Lest we forget that walls, by their very definition, divide, separate, form barriers — should we have to reexamine what these truly mean, not in the surface, we might very well find that it’s not what we want for humanity.
In the words of Winston Churchill, “those who fail to learn from history are doomed to repeat it.”
Pictured: a section of the Berlin Wall in Newseum, Washington DC.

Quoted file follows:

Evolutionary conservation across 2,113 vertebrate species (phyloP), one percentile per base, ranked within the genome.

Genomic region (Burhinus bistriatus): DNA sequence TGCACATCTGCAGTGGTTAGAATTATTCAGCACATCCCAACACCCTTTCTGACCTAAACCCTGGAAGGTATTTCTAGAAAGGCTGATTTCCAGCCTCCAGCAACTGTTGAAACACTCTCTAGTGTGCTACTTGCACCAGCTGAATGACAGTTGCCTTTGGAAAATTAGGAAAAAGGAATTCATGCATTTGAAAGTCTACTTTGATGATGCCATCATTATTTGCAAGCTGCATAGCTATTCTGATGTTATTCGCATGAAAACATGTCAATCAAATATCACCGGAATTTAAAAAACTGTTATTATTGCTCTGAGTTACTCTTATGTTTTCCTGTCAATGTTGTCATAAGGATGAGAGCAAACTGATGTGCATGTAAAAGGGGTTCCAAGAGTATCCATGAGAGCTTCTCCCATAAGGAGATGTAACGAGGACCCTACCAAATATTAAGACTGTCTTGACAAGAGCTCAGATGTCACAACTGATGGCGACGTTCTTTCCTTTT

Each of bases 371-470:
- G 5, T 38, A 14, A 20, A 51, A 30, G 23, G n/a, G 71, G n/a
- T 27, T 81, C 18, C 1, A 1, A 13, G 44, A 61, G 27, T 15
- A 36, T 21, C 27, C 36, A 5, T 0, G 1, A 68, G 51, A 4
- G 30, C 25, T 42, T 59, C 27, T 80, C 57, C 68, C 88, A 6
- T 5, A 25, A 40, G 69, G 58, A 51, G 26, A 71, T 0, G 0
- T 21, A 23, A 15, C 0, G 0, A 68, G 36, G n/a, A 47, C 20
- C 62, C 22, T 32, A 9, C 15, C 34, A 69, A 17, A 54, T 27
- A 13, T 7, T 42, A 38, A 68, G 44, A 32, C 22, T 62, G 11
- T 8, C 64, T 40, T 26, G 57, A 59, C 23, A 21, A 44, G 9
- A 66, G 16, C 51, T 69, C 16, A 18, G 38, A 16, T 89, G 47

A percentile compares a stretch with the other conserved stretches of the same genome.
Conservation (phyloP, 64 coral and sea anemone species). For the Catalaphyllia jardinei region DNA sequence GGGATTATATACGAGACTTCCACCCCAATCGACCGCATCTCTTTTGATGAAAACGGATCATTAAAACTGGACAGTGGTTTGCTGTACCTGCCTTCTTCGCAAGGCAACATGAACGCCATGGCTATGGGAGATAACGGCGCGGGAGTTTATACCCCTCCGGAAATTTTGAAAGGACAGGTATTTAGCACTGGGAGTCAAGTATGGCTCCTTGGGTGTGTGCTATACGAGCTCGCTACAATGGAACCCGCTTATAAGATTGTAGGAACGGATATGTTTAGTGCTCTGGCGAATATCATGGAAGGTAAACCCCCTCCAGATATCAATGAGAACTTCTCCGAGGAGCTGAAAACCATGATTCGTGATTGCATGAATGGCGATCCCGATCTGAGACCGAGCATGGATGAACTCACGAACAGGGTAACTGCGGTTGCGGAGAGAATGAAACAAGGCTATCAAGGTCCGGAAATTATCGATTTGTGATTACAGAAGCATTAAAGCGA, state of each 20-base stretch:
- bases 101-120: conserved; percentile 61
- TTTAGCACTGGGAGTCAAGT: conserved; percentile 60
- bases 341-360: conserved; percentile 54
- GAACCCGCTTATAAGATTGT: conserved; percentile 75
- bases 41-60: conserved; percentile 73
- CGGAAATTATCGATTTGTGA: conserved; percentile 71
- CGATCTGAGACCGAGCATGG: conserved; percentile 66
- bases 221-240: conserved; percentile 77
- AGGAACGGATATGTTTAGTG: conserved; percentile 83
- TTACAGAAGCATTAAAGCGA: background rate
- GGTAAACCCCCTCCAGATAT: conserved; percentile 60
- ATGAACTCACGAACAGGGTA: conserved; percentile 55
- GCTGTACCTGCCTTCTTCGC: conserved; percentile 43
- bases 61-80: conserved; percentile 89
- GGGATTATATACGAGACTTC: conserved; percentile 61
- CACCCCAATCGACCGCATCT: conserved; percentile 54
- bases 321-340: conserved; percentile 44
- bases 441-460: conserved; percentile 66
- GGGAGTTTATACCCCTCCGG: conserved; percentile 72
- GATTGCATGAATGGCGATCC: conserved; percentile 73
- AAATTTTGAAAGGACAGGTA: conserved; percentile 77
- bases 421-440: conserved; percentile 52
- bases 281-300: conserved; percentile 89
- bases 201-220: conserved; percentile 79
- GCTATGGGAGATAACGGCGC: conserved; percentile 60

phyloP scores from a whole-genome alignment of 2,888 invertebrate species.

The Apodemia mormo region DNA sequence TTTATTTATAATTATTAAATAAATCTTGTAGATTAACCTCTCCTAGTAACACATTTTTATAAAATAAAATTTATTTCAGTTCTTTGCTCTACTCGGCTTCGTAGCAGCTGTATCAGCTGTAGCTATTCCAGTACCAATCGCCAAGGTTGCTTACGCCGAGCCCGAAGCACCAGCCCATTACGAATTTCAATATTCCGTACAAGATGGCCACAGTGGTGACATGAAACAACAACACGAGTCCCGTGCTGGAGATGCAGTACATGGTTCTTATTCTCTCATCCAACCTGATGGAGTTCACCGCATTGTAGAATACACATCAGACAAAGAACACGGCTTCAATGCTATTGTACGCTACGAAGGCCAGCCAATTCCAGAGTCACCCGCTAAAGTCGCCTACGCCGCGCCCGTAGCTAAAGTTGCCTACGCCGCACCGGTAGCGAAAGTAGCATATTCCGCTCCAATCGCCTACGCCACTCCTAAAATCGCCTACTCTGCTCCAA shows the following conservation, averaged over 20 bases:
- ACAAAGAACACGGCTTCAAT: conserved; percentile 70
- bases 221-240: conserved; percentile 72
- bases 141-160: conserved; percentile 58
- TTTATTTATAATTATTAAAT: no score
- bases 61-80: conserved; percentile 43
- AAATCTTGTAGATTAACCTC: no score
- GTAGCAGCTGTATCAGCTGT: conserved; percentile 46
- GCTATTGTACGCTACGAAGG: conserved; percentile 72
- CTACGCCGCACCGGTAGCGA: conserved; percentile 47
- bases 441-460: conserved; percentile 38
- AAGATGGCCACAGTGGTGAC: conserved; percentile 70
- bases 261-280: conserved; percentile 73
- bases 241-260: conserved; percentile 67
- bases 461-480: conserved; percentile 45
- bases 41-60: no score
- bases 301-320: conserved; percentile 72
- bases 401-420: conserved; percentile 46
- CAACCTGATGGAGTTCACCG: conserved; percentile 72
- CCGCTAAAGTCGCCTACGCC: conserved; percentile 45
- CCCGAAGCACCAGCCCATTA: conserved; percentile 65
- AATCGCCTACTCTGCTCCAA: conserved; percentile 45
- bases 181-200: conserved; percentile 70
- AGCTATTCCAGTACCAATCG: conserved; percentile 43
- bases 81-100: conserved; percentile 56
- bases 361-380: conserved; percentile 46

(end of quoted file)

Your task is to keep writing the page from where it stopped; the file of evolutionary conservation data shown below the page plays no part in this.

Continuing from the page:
Unlike most museums I’ve visited, Newseum made me an emotional mess. The Pulitzer section was a reminder that every generation had their share of disasters and moments that define them, whether it be times of unimaginable sorrow or unmatched glee — the human condition showcased in a timeline of unforgettable images. Times that are forever etched in history, and our collective hearts and psyche, vividly displayed in headlines, pictures and made even more real by interviews of those who lived them. The 9/11 wing must have been the hardest to peruse, with a piece of the building at the center of the space, a very real reminder of the day’s devastation. So yes Newseum leaves you with a heavy heart, but a reminder that all these we’ve overcome, and thus, also hope.